A lot of the attempts that are reimplementing a "provable" internet computer have been making use of "zkVMs", an equivalent to the VMs of the previous era of blockchains but enhanced with zero-knowledge proofs. But what are these zkVMs? And is it the best we can come up with? In this post I will respond to both of these questions, and I will then introduce a new concept: the zkCPU.

Let's talk about circuits

The lowest level of development for general-purpose zero-knowledge proof systems (the kind of zero-knowledge proof systems that allow you to write programs) is the arithmetic circuit.

Arithmetic circuits are an intermediate representation which represent an actual circuit, but using math, so that we can prove it using a proof system.

In general, you can follow these steps to make use of a general-purpose ZKP system:

  1. take a program you like
  2. compile it into an (arithmetic) circuit
  3. execute your circuit in a same way you'd execute your program (while recording the state of the memory at each step)
  4. use your proof system to prove that execution

What does an arithmetic circuit really look like? Well, it looks like a circuit! It has gates, and wires, although its gates are not the typical circuit ones like AND, OR, NAND, XOR, etc. Instead, it has "arithmetic gates": a gate to multiply two inputs, and a gate to add two inputs.

(taken from my book Real-World Cryptography)

Now we're ready to talk virtual machines

A virtual machine can usually be broken down into three components:

  1. Some memory that can be used to store and read values (for example, if you add two values together, where do you read the two values from? and where do you store the result?)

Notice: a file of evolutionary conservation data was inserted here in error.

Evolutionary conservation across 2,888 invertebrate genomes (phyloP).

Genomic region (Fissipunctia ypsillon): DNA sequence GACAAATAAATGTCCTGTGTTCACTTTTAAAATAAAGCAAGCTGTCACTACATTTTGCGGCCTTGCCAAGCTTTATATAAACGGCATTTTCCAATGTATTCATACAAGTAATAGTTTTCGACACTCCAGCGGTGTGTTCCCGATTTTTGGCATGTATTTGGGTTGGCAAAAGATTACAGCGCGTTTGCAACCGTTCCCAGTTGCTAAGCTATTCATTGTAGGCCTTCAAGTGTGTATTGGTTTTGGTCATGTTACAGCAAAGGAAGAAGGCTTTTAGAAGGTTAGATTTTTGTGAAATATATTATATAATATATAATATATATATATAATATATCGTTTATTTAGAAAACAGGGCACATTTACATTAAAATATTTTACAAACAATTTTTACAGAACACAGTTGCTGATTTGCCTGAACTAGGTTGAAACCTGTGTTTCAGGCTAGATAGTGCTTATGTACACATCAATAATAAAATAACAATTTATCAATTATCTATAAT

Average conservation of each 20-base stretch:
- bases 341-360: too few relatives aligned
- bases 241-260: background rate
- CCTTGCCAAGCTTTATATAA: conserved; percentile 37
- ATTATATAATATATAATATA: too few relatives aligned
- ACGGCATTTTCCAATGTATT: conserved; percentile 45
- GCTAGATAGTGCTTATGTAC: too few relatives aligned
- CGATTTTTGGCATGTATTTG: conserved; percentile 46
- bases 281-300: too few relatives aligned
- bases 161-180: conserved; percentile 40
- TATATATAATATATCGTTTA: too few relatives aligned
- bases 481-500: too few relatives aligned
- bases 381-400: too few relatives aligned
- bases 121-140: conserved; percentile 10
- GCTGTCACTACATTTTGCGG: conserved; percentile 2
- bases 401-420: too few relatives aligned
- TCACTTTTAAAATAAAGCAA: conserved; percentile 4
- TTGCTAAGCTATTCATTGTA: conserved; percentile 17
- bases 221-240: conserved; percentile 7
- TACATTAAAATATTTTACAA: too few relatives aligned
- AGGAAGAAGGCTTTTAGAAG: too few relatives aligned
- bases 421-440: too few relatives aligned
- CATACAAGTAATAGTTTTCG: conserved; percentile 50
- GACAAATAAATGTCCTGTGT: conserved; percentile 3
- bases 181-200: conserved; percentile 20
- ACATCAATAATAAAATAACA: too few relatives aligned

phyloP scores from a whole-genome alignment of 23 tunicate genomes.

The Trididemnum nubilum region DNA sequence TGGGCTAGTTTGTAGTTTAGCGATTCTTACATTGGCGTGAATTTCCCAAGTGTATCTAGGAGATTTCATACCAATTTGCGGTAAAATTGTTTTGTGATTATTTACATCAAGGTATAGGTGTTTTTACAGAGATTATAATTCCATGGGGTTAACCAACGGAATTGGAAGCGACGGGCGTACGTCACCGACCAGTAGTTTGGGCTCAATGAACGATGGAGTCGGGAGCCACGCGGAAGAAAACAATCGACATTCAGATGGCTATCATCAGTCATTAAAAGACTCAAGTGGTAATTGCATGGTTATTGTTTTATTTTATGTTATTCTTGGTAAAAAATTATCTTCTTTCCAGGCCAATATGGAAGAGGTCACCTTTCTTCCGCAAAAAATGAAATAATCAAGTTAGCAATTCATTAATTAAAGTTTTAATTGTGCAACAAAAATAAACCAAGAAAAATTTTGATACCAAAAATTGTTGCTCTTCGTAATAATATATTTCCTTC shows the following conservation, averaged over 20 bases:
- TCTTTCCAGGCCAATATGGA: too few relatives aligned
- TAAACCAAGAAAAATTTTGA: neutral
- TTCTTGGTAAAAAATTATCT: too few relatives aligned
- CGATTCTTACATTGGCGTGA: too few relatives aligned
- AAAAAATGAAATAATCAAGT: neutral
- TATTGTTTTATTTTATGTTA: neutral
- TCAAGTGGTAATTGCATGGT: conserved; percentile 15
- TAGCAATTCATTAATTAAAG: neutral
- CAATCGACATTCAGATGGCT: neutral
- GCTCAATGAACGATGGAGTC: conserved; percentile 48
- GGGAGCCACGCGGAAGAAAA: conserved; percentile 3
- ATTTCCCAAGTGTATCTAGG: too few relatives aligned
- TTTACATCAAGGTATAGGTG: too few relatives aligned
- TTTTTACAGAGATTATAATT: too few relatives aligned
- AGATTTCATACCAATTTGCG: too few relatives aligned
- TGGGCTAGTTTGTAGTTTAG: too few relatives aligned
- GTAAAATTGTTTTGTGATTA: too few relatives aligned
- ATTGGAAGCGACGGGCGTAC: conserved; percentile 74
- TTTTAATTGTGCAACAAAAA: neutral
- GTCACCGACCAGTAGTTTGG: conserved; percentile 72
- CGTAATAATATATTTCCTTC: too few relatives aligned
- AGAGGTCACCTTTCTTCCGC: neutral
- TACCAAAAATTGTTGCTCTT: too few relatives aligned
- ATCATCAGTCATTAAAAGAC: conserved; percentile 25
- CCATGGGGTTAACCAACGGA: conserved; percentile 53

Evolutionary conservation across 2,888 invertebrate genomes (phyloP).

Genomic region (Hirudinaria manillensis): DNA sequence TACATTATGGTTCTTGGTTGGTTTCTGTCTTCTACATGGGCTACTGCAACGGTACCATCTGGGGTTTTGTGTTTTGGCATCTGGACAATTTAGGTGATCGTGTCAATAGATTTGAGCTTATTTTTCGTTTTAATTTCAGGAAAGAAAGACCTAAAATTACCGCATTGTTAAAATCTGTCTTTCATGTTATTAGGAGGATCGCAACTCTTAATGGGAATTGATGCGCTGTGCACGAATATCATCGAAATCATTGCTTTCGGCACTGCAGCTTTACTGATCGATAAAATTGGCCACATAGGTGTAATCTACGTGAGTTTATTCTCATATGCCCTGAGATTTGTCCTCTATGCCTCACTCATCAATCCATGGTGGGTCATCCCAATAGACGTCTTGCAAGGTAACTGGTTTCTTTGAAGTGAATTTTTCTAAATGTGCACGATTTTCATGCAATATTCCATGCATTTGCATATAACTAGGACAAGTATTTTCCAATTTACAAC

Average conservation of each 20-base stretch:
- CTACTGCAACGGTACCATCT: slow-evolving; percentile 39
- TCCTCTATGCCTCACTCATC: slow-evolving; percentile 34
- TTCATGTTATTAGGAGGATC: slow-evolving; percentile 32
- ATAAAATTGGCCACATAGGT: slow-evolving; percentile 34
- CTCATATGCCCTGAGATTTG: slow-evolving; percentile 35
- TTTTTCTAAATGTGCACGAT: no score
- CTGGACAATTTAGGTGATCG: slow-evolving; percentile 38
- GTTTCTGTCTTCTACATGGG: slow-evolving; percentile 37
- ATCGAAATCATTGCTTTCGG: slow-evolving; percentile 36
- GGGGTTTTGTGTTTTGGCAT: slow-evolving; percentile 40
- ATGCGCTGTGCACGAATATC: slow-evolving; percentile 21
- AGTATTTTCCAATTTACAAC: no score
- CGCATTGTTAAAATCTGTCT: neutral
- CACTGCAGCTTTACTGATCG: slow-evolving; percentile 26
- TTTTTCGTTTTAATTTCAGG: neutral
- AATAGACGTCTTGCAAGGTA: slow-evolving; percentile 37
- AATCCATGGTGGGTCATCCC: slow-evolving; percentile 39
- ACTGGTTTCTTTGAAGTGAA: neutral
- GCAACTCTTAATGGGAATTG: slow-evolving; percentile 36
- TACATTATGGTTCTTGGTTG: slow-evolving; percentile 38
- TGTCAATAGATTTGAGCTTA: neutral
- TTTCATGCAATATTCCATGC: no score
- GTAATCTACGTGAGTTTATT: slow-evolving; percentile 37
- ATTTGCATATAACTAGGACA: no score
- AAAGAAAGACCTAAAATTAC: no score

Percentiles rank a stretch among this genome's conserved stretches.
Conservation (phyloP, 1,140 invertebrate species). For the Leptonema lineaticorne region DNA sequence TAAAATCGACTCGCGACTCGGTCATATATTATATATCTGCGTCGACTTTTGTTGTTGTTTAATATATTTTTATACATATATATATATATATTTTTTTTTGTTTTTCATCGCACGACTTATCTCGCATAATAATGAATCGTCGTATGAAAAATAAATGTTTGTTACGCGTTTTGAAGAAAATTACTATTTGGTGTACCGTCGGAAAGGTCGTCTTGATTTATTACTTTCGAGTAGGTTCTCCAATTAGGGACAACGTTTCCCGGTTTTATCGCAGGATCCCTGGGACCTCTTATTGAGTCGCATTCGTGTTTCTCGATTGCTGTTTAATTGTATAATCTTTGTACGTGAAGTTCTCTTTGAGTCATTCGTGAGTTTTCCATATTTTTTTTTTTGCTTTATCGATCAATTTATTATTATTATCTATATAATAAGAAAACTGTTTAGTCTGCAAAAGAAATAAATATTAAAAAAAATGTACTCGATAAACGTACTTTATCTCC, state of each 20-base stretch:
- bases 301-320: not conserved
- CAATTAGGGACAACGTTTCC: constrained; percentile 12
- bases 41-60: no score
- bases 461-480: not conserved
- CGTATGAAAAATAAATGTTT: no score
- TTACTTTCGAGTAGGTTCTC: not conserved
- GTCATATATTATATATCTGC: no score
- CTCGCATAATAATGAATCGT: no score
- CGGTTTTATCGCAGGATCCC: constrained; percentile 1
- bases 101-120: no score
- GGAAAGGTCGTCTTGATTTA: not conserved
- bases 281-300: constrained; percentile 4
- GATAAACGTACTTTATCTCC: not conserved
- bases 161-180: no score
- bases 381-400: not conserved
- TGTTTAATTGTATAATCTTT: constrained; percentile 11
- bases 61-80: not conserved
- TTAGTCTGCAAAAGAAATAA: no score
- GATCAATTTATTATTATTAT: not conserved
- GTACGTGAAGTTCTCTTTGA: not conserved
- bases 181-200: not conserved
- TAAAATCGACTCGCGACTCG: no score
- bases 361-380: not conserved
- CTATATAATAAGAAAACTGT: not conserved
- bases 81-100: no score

2. A set of instructions that people can use to form programs.
  3. Some logic that can interpret these instructions.

In other words, a VM looks very much like this:

for instruction in program {

For example, using the instructions supported by the Ethereum VM you can write the following program that makes use of a stack to add two numbers:

PUSH1 5 // will push 5 on the stack
PUSH1 1 // will push 1 on the stack
ADD     // will remove the two values from the stack and push 6
POP     // will remove 6 from the stack

Most of the difference between a CPU and a VM comes from the V. A virtual machine is created in software, whereas the CPU is pure hardware and is the lowest level of abstraction.

So what about zkVMs then?

From the outside, a zkVM is almost the same stuff as a VM: it executes programs and returns their outputs, but it also returns a cryptographic proof that one can verify.